No current events are covered in this house with the children. I personally believe they are too young to handle such information. There is a time and a place for everything and when you are that young I think their sense of wonder and goodness in the world needs to be protected. There is a wonderful book called Simplicity Parenting and he briefly but succinctly covers the effects of media exposure on children and the young onset of anxiety, worry, it causes.
On the other hand: I do understand teaching bits if your DH's job depended on it. Due to my DH's job my children know more about "bad guys" than I care them too. But they strive to know what he does when he leaves the door and it's important that they do know why Papa leaves. So we lovingly teach them about "bad guys" in a way that will not invoke anxiety or fear.
We stopped watching the news and buying newspapers when my hyper-literate then-4-year-old asked "What's genocide?" The internet as a news source has been a godsend for us. I am all for kids being aware of the world around them, but the mainstream news sources tend to skim off the most heinous 0.1% of the world's events and present them with raw immediacy. Very easily misinterpreted by young children as "This is what the world is mostly like" and "These threats are real and immediate and I should be afraid."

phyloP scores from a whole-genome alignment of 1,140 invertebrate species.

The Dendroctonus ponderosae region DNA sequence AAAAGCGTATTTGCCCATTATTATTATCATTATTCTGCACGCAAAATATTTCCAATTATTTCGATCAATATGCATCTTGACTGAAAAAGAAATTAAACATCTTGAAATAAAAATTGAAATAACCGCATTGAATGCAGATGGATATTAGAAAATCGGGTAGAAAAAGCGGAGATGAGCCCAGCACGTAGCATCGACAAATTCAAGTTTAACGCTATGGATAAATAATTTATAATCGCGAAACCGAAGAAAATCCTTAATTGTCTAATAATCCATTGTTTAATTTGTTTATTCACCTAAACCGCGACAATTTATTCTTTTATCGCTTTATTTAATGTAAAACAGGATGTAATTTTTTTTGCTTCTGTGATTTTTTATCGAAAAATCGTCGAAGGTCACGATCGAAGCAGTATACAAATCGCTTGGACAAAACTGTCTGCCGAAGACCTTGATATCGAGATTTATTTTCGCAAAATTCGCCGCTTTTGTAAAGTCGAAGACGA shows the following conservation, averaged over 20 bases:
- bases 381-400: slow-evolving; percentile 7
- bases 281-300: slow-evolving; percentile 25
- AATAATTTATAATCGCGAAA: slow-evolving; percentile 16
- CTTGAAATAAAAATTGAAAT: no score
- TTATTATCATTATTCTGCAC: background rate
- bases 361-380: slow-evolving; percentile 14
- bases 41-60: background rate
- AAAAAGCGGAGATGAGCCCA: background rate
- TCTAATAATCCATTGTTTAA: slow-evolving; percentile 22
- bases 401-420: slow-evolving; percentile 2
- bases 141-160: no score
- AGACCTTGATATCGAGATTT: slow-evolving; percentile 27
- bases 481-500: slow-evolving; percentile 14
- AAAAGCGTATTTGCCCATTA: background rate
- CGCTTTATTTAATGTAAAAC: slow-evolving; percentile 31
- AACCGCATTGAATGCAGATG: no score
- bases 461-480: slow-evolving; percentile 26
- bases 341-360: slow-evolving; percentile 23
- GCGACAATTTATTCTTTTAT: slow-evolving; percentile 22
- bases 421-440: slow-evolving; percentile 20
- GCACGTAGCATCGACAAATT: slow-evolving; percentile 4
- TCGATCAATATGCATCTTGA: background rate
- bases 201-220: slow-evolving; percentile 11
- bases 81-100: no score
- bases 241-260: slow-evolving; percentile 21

We certainly talked a lot about local and regional current events that affected us. The controversy over the new community greenhouse, the logging protests down the valley, the tussle between two political candidates in our electoral area. But young Tunisian men setting themselves on fire? Nope, not the sort of information I'd allow my little ones to have access to. Not at that age.
Mountain mama to two great kids and two great grown-ups